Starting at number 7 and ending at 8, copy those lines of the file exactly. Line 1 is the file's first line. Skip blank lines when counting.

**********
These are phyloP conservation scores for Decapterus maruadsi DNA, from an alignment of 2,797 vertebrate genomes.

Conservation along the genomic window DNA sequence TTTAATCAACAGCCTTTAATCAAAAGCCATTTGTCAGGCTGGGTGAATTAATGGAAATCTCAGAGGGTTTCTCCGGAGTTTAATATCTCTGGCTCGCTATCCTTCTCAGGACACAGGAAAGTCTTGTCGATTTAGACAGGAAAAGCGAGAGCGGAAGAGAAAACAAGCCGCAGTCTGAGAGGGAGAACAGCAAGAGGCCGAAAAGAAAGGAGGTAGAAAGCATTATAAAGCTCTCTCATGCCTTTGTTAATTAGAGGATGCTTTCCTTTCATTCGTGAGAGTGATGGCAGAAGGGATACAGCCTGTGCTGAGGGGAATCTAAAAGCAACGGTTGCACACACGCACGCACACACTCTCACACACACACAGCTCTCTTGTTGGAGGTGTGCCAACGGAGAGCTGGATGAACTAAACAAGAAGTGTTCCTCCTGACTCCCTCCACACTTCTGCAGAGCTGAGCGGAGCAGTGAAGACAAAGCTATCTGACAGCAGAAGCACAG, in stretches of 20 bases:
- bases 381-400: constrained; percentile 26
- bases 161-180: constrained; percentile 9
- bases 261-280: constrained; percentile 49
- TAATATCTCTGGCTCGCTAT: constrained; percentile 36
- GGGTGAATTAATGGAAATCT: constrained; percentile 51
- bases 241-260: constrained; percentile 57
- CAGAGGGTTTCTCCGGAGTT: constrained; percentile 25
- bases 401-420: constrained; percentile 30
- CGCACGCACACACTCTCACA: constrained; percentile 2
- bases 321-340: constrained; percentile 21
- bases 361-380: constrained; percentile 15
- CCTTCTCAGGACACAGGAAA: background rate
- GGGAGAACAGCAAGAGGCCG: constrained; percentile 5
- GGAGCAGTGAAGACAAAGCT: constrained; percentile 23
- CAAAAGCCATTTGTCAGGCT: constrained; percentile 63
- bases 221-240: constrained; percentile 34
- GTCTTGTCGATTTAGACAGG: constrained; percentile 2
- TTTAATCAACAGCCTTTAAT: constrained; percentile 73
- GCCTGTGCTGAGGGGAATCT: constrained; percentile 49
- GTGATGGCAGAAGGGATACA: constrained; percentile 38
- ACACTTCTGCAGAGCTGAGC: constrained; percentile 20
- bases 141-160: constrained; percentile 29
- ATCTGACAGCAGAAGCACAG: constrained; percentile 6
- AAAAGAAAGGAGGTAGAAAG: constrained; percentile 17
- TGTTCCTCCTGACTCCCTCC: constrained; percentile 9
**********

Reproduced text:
- GGGTGAATTAATGGAAATCT: constrained; percentile 51
- bases 241-260: constrained; percentile 57